You would think that sky-high gas prices would make Big Oil a little more careful with its product, but we’ve just learned about yet another big pipeline spill in Alberta, Canada. Enbridge, Inc., the giant corporation responsible for 2010′s record-setting accident that shut down the Kalamazoo River in Michigan, is now charged with a 61,000 gallon spill that is seeping into farmland near Elk Point.
I’ve written a couple of posts recently taking a look at the industry’s track record, and I’m pretty sick of getting to say “I told you so.” This latest leak is the third in the province in a month but don’t expect any outrage from the Canadian government—Prime Minister Stephen Harper and his cabinet are militantly pro-oil and have spent the last few years re-writing the law books to boost industry profits. Life looks pretty rosy from their point of view:
Alberta’s Ministry of Environment and Sustainable Resource Development said the recent spills are not necessarily cause for alarm, noting they happened in different parts of the province.
The pipeline agency chimed in, saying it’s “confident its regulations are protective of public safety.” Nothing to see here, folks, just another friendly neighborhood Hazmat team trying to clean up toxic material in your rivers and farms!
Enbridge is doing its best to keep these accidents out of the spotlight:
[Enbridge] said as soon as it detected the leak, it notified civic authorities and other regulatory agencies. But Steve Upham, reeve [sheriff] of the County of St. Paul, where the pumping station is located, said as of Tuesday night he hadn’t received any notification. Upham said he was aware of the spill only through media reports.
“I don’t think anybody in the county, at this point, has been notified,” he said. Asked if he should have been contacted by Enbridge, Upham said: “I would have thought so. Or Alberta Environment, because they would be notified, I think. We’ve heard nothing from anybody.”
Industry Profits Despite System-Wide Failures
Sean Kheraj, an assistant professor at York University in Toronto, calculates that the oil and gas industry spilled over 7.3 million gallons in Alberta alone between 2006-2010. Since then, several major incidents have upped that number significantly, including a 1.1 million-gallon spill near Little Buffalo and two ruptures earlier this summer that totaled at least a quarter million gallons. In fact, a spokesman for Alberta’s energy regulator admits that the province’s pipelines averaged two failures per day in 2010.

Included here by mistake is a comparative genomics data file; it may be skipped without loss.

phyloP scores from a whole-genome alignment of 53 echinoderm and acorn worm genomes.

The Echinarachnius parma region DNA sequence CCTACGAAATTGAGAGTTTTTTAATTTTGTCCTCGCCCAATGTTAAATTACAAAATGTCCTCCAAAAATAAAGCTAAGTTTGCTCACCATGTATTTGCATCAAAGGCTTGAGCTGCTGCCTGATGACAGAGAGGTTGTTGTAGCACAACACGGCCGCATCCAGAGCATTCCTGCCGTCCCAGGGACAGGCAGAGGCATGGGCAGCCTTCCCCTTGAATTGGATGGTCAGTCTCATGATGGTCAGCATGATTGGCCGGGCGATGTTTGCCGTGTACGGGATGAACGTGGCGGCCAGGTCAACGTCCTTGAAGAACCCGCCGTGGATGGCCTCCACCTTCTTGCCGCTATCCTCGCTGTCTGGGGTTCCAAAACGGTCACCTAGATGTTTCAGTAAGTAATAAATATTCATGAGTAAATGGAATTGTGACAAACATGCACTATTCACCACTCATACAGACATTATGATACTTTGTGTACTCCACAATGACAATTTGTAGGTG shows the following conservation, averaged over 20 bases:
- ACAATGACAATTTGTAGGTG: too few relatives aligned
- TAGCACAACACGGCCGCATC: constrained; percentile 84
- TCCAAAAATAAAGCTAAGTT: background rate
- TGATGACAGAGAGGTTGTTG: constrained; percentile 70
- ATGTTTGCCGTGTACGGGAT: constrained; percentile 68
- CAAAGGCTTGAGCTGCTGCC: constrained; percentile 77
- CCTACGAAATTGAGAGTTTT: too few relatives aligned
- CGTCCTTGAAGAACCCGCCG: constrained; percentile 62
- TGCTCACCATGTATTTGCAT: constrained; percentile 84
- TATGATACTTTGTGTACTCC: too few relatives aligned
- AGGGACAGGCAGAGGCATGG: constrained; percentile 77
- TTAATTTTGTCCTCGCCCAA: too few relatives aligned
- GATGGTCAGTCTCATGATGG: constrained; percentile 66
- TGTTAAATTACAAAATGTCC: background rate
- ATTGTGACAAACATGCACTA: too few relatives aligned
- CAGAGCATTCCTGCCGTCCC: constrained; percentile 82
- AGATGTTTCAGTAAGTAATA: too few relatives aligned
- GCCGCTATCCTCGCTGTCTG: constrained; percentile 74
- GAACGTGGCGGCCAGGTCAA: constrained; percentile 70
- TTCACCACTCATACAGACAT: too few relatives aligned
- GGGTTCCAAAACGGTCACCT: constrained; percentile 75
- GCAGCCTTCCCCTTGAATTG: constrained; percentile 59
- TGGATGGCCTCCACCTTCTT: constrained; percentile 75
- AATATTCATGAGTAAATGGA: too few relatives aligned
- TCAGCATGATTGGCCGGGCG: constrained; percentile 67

But Enbridge has done well financially despite its inability to keep oil out of our environment; the company reported a 31% rise in revenue earlier this year. And it seeks an even bigger expansion in the near future, with plans to stretch its tar sands pipeline system to both coasts and covert intentions to send the corrosive sludge through New England. A tar sands spill in Vermont, New Hampshire, or Maine could spell catastrophe for the northeast’s drinking water and wildlife habitat, and the threat has led groups like NWF to organize citizens against these proposals.
Meanwhile, other tar sands backers like TransCanada and the Koch brothers are leaning on their friends in Congress to speed up the pace of pipeline construction in the United States. More pipelines means more spills and more destruction of the Canadian boreal forest, but with hundreds of billions—even trillions—of dollars at stake, it’s no wonder that Big Oil is pushing these projects even in the face of system-wide trouble.